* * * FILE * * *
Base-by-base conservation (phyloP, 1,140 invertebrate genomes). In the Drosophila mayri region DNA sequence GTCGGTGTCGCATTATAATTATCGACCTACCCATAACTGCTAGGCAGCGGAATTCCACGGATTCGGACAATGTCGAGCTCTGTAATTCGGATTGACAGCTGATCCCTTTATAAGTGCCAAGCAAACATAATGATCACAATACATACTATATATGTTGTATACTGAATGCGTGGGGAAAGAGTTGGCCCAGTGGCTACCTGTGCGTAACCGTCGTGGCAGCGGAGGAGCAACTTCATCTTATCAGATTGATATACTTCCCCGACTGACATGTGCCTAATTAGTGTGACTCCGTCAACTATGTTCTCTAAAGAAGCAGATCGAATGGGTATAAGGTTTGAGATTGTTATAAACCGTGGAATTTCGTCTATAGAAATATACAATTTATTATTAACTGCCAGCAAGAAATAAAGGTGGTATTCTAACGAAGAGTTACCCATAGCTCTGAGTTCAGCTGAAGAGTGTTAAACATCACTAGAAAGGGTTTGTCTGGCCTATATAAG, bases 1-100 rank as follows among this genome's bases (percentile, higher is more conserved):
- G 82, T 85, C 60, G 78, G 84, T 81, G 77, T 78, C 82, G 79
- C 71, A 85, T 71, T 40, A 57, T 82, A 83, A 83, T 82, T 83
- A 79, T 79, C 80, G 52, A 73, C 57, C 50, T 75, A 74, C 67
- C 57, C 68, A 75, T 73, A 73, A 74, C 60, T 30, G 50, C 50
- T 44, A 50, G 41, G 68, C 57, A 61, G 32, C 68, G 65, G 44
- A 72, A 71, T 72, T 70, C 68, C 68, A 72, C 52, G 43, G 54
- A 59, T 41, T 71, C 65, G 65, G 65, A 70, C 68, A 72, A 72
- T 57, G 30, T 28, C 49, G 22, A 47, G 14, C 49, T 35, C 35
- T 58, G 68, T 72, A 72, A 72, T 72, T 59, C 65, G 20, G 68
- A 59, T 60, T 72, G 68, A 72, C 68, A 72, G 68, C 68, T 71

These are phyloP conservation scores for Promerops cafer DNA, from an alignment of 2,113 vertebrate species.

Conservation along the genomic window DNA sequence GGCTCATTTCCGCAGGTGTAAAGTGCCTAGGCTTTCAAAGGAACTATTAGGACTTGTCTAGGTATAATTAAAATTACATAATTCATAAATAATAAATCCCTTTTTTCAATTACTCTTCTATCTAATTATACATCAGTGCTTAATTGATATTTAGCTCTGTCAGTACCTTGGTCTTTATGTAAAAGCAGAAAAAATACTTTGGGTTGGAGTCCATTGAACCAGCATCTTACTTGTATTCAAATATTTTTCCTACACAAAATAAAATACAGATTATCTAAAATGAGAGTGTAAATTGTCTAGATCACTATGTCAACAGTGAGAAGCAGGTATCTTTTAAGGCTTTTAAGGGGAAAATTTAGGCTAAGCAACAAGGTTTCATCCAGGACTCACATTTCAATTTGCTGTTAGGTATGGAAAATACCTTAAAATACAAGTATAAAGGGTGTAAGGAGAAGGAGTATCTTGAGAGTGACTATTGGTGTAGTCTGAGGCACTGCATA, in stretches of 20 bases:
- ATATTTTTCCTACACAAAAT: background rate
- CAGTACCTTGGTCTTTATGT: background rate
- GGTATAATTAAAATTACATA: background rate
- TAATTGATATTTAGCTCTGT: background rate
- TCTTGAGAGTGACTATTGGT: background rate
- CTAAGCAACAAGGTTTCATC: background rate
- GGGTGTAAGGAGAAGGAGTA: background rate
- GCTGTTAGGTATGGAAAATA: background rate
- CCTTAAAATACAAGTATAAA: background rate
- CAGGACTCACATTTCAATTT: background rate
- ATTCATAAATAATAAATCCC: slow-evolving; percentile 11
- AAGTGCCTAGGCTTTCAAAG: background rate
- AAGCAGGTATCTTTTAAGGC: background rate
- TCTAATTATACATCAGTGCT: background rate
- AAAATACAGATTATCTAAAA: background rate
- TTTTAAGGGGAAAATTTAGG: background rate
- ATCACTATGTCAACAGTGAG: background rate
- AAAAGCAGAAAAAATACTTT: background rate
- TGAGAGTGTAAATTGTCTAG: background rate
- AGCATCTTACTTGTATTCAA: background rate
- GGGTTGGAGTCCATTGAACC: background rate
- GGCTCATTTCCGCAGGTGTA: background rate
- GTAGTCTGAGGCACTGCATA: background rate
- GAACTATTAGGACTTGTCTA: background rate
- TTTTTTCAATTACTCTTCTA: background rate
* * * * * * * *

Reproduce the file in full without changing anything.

Base-by-base conservation (phyloP, 1,140 invertebrate genomes). In the Drosophila mayri region DNA sequence GTCGGTGTCGCATTATAATTATCGACCTACCCATAACTGCTAGGCAGCGGAATTCCACGGATTCGGACAATGTCGAGCTCTGTAATTCGGATTGACAGCTGATCCCTTTATAAGTGCCAAGCAAACATAATGATCACAATACATACTATATATGTTGTATACTGAATGCGTGGGGAAAGAGTTGGCCCAGTGGCTACCTGTGCGTAACCGTCGTGGCAGCGGAGGAGCAACTTCATCTTATCAGATTGATATACTTCCCCGACTGACATGTGCCTAATTAGTGTGACTCCGTCAACTATGTTCTCTAAAGAAGCAGATCGAATGGGTATAAGGTTTGAGATTGTTATAAACCGTGGAATTTCGTCTATAGAAATATACAATTTATTATTAACTGCCAGCAAGAAATAAAGGTGGTATTCTAACGAAGAGTTACCCATAGCTCTGAGTTCAGCTGAAGAGTGTTAAACATCACTAGAAAGGGTTTGTCTGGCCTATATAAG, bases 1-100 rank as follows among this genome's bases (percentile, higher is more conserved):
- G 82, T 85, C 60, G 78, G 84, T 81, G 77, T 78, C 82, G 79
- C 71, A 85, T 71, T 40, A 57, T 82, A 83, A 83, T 82, T 83
- A 79, T 79, C 80, G 52, A 73, C 57, C 50, T 75, A 74, C 67
- C 57, C 68, A 75, T 73, A 73, A 74, C 60, T 30, G 50, C 50
- T 44, A 50, G 41, G 68, C 57, A 61, G 32, C 68, G 65, G 44
- A 72, A 71, T 72, T 70, C 68, C 68, A 72, C 52, G 43, G 54
- A 59, T 41, T 71, C 65, G 65, G 65, A 70, C 68, A 72, A 72
- T 57, G 30, T 28, C 49, G 22, A 47, G 14, C 49, T 35, C 35
- T 58, G 68, T 72, A 72, A 72, T 72, T 59, C 65, G 20, G 68
- A 59, T 60, T 72, G 68, A 72, C 68, A 72, G 68, C 68, T 71

These are phyloP conservation scores for Promerops cafer DNA, from an alignment of 2,113 vertebrate species.

Conservation along the genomic window DNA sequence GGCTCATTTCCGCAGGTGTAAAGTGCCTAGGCTTTCAAAGGAACTATTAGGACTTGTCTAGGTATAATTAAAATTACATAATTCATAAATAATAAATCCCTTTTTTCAATTACTCTTCTATCTAATTATACATCAGTGCTTAATTGATATTTAGCTCTGTCAGTACCTTGGTCTTTATGTAAAAGCAGAAAAAATACTTTGGGTTGGAGTCCATTGAACCAGCATCTTACTTGTATTCAAATATTTTTCCTACACAAAATAAAATACAGATTATCTAAAATGAGAGTGTAAATTGTCTAGATCACTATGTCAACAGTGAGAAGCAGGTATCTTTTAAGGCTTTTAAGGGGAAAATTTAGGCTAAGCAACAAGGTTTCATCCAGGACTCACATTTCAATTTGCTGTTAGGTATGGAAAATACCTTAAAATACAAGTATAAAGGGTGTAAGGAGAAGGAGTATCTTGAGAGTGACTATTGGTGTAGTCTGAGGCACTGCATA, in stretches of 20 bases:
- ATATTTTTCCTACACAAAAT: background rate
- CAGTACCTTGGTCTTTATGT: background rate
- GGTATAATTAAAATTACATA: background rate
- TAATTGATATTTAGCTCTGT: background rate
- TCTTGAGAGTGACTATTGGT: background rate
- CTAAGCAACAAGGTTTCATC: background rate
- GGGTGTAAGGAGAAGGAGTA: background rate
- GCTGTTAGGTATGGAAAATA: background rate
- CCTTAAAATACAAGTATAAA: background rate
- CAGGACTCACATTTCAATTT: background rate
- ATTCATAAATAATAAATCCC: slow-evolving; percentile 11
- AAGTGCCTAGGCTTTCAAAG: background rate
- AAGCAGGTATCTTTTAAGGC: background rate
- TCTAATTATACATCAGTGCT: background rate
- AAAATACAGATTATCTAAAA: background rate
- TTTTAAGGGGAAAATTTAGG: background rate
- ATCACTATGTCAACAGTGAG: background rate
- AAAAGCAGAAAAAATACTTT: background rate
- TGAGAGTGTAAATTGTCTAG: background rate
- AGCATCTTACTTGTATTCAA: background rate
- GGGTTGGAGTCCATTGAACC: background rate
- GGCTCATTTCCGCAGGTGTA: background rate
- GTAGTCTGAGGCACTGCATA: background rate
- GAACTATTAGGACTTGTCTA: background rate
- TTTTTTCAATTACTCTTCTA: background rate